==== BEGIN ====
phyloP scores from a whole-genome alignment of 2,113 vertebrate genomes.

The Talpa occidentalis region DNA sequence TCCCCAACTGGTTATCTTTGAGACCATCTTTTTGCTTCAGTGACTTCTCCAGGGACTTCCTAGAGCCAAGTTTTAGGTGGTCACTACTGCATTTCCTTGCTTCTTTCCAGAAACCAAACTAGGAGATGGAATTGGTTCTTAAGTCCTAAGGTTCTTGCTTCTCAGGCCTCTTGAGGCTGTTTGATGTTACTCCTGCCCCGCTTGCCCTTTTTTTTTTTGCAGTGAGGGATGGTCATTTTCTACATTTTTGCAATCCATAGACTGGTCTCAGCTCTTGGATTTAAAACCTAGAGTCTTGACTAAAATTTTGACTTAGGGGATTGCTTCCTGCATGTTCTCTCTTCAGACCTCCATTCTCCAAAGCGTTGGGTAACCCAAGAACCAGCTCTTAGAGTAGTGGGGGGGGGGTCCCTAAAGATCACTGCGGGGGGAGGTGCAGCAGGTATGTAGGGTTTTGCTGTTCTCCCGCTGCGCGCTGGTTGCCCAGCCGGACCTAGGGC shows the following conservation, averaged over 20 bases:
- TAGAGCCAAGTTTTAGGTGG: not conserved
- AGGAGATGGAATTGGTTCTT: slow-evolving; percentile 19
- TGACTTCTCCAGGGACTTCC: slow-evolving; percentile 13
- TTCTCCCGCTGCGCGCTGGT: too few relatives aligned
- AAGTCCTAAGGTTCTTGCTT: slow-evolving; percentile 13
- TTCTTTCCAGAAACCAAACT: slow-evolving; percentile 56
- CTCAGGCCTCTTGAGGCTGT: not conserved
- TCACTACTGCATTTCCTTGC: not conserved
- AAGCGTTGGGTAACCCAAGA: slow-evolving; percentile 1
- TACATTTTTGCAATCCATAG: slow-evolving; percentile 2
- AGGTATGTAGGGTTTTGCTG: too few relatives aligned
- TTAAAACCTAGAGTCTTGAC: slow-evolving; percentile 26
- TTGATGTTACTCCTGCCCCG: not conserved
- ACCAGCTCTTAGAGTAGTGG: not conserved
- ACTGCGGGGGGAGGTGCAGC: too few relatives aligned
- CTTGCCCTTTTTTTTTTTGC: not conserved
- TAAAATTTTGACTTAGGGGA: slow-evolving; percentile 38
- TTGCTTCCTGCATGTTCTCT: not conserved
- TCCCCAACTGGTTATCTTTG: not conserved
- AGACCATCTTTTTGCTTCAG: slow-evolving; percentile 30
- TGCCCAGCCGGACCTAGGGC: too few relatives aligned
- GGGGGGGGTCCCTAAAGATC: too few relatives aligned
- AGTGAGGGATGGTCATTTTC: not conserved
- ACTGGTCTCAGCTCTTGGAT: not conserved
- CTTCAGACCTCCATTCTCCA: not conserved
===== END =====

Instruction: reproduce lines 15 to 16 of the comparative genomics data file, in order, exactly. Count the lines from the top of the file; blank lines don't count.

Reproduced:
- TTGATGTTACTCCTGCCCCG: not conserved
- ACCAGCTCTTAGAGTAGTGG: not conserved